“Starting on September 11, 2012, al-Qa’ida carried out a series of terrorist attacks on the U.S. Consulate and CIA Annex in Benghazi, Libya, killing four Americans, including U.S. Ambassador Christopher Stevens. With over 150 attackers at the Consulate alone, the attack was the largest terrorist attack on a U.S. diplomatic mission in history. And yet, the case remained unsolved. The terrorists were never brought to justice because they had not been identified until now.”

Life as a Targeting Officer at the CIA

Sarah Adams didn’t envision herself a CIA officer working in a terrorist hotbed when she was in college. She found her way into the CIA analyst world in 2006 due to her niche understanding of a critical Asian region. She later found herself entering a new field of expertise in the CIA when she learned about the budding “targeting officer” specialty. Both times, Sarah saw an opportunity with the CIA, she took her best shot, and it paid off.

For the uninitiated, a targeting officer spends their time helping the CIA to find, capture, detain, and debrief bad actors, or find valuable persons that can help America collect intelligence. The certification course is between 3 to 4 months long.

When working in the operations side of the house, targeters help case officers find better targets. They can help analysts identify their gaps in information, and help them understand the operational side of the house. They also help train CIA members in targeting tradecraft, a skill that is also valuable in the business world.

Libya 2012

Fast forward to Libya in 2012 where Sarah was working to help find targets in a very volatile situation. She worked closely with many of the people who became well known to Americans due to the media and Hollywood treatments of the event. The day of the attack Sarah was on a brief trip to Europe and quickly flew back to Libya as soon as she made contact with a colleague locked in a firefight to protect the annex.

Upon returning, she worked with the FBI team sent to investigate the deadly attacks. She quickly realized the CIA and FBI were not cooperating to analyze the failures that led to the attacks. To Sarah, neither seemed overly concerned with finding the actual terrorist attackers and bringing them to justice

In 2014 the congressional Benghazi committee recruited Sarah out of the CIA to help them understand what happened so they could advocate for the necessary changes following such a deadly attack. But again, she quickly realized the partisan DC setting was also a bad place to get justice. In fact, the committee didn’t even have bringing the terrorist attackers to justice in their mission.

From CIA to Author

This lack of justice would take Sarah onto her next career shift— book author. In Spring of 2015 Sarah reached out to her colleague “Boon” who was also interested in bringing the terrorists he fought to justice. You may recall his role in Benghazi by his portrayal in the 13 Hours film by Pam’s first fiancé in “The Office;” his real name is Dave Benton.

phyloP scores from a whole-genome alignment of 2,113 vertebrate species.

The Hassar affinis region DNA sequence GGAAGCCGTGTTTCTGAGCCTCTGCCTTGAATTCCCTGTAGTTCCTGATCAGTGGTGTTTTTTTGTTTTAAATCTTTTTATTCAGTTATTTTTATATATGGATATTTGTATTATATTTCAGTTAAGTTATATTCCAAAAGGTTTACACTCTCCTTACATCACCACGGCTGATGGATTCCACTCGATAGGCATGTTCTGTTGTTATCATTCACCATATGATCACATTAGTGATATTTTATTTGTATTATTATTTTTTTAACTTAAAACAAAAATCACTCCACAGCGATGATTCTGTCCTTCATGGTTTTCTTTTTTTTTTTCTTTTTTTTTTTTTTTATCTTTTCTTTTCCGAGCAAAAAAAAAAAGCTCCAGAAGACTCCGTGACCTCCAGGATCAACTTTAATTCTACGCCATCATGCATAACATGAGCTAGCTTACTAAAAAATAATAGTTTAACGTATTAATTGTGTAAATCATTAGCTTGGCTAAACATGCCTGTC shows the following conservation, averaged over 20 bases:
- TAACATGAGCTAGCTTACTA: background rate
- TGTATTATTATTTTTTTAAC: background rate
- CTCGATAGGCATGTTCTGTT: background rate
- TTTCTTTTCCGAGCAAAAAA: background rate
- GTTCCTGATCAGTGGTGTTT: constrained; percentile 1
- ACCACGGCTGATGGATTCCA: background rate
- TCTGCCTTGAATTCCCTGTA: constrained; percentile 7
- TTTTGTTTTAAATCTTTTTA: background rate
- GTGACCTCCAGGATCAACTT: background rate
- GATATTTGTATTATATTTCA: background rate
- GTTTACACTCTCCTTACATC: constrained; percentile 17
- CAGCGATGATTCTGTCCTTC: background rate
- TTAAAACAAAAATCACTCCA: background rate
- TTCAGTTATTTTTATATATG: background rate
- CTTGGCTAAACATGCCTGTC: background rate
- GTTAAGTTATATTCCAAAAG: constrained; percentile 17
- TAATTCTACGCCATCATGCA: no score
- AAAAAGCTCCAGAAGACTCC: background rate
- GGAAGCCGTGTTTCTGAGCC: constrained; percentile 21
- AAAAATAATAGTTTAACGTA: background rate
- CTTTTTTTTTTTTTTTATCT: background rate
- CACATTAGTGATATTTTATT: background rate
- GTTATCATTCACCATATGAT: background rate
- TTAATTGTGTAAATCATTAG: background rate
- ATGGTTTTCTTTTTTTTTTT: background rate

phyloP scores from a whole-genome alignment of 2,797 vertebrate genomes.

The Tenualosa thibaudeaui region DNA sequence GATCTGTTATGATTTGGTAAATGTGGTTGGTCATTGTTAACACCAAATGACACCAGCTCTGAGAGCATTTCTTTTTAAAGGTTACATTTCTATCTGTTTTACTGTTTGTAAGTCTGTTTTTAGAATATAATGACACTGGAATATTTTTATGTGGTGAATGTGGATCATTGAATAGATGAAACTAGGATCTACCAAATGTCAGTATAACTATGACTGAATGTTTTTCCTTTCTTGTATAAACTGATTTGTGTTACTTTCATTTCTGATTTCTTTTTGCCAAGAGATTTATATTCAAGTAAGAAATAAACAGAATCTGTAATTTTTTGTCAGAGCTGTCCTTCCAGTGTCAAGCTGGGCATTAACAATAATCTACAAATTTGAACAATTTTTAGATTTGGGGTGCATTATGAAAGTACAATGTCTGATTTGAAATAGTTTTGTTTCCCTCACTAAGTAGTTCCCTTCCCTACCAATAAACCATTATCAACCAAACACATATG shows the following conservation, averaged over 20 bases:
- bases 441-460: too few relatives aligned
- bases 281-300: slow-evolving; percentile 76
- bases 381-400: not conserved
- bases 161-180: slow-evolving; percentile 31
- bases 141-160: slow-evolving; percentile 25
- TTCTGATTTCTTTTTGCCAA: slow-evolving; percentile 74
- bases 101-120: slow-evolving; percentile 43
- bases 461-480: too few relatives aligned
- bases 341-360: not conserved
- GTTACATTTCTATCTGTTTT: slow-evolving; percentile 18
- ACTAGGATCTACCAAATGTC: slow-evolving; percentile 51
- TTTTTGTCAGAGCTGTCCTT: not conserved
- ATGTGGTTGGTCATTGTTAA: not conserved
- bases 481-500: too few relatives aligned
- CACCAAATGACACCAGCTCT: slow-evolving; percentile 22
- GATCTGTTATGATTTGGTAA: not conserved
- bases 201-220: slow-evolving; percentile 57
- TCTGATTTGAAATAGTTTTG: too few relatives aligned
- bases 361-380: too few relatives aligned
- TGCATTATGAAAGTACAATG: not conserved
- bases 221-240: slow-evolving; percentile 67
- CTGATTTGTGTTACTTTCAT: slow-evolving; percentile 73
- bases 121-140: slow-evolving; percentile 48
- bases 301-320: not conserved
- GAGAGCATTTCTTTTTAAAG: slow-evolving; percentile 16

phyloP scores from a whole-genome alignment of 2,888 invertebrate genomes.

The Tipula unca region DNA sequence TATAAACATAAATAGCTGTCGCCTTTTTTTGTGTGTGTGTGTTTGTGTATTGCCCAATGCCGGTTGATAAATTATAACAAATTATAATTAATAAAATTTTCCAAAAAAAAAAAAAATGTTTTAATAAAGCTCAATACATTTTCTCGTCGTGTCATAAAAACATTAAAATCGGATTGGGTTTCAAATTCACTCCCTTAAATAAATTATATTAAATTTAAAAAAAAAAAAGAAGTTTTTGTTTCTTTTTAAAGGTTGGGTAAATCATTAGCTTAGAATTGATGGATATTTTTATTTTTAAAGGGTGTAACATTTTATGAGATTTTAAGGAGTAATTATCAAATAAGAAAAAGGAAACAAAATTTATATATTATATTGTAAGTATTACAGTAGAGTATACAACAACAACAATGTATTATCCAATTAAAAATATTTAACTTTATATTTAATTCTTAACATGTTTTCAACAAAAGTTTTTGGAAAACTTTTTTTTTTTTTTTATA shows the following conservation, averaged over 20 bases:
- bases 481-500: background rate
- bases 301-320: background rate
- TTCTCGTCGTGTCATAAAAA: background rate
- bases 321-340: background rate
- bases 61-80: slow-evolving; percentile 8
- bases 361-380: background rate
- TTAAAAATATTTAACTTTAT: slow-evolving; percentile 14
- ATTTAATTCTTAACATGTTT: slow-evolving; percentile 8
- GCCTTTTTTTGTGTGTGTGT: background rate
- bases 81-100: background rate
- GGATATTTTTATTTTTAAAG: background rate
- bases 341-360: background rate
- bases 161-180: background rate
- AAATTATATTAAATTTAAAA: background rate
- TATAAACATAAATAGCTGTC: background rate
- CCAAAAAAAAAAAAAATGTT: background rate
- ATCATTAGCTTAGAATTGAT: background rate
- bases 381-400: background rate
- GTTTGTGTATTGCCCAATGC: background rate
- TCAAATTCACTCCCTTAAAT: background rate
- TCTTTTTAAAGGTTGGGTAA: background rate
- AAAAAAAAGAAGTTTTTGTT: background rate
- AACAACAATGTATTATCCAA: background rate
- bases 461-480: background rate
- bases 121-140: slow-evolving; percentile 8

Soon these two reluctant writers, embarked on the mission of identifying the terrorists who attacked and murdered Americans on that September 11 day. As they compiled baseball cards (graphic products of key intelligence about a person) on each of the terrorists, they quickly realized that the number of attackers was much larger than anyone suspected. They estimate that over 150 terrorists actively took part in the attacks.

image of terrorist with corresponding information about him

Baseball card example


Al Qaeda at Work

In their book they dutifully identify over 100 of these attackers. Shockingly, they realized that there were at least 30 Al Qaeda terrorists among the attackers.

They also describe how two different terrorist groups conducted the two separate attacks on the consulate and then the annex. The consulate was attacked by Al Qaeda terrorists. The annex was attacked by the Libya Shield group which would later be pulled in under the AQ umbrella due to their efforts.

The book explores the depth of the familial and terror network connections among the terrorists. Sarah believes readers should understand why it’s important to target, jail, and debrief the attackers and bring these terrorists to justice. She also warns that because of the involvement of ISIS in Libya, America will have to become more involved again. She warns us that the current threat to U.S. persons in Libya are not Russians, they are terrorists.

Sarah learned many lessons on the journey from Benghazi to becoming an author. First that “politics should not be part of national security investigations” Second, that “the FBI does not have the resources or skills to investigate overseas attacks of this magnitude.” Finally, she wants us to remember that it is easy to get complacent overseas, noting that until the attacks occurred, they were not even aware that AQ had built a training center in the area they were operating.

A self-funded effort to help the world bring these terrorists to justice; I highly recommend this book.


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Jason spent 23 years in USG service conducting defense, diplomacy, intelligence, and education missions globally. Now he teaches, writes, podcasts, and speaks publicly about Islam, foreign affairs, and national security. He is a member of the Military Writers Guild and aids with conflict resolution in Afghanistan.